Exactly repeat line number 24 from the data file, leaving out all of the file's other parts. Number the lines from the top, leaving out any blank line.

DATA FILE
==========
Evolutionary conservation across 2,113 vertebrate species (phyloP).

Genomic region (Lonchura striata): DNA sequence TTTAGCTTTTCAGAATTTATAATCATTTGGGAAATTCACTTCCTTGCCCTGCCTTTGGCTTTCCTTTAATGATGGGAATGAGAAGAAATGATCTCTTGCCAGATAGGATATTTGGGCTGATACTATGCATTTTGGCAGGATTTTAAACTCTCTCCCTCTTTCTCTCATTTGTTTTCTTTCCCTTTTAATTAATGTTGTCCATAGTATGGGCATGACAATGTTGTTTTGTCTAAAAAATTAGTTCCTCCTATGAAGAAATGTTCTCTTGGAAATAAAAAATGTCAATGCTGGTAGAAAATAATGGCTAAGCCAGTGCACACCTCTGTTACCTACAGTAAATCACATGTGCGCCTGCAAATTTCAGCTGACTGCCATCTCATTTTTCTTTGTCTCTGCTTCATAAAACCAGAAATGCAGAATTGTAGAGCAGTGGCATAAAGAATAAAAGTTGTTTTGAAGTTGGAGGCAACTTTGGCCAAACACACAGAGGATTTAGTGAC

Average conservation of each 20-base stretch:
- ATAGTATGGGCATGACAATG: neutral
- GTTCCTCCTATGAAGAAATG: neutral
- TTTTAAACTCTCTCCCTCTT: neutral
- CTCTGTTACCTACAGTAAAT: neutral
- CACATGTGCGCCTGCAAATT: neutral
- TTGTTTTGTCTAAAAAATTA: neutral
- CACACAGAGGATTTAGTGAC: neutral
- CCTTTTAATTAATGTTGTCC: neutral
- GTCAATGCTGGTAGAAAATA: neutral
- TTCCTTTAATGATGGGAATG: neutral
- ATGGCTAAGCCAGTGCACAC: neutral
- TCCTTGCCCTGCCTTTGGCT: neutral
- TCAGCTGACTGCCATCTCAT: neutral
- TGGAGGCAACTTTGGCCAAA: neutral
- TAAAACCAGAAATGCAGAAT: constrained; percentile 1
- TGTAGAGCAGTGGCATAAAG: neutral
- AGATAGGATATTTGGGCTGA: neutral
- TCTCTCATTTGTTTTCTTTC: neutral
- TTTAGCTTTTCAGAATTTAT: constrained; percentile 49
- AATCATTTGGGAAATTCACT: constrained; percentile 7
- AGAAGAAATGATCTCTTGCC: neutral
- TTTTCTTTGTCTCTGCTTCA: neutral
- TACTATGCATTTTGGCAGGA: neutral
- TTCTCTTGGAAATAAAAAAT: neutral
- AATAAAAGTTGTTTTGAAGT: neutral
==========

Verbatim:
- AGAAGAAATGATCTCTTGCC: neutral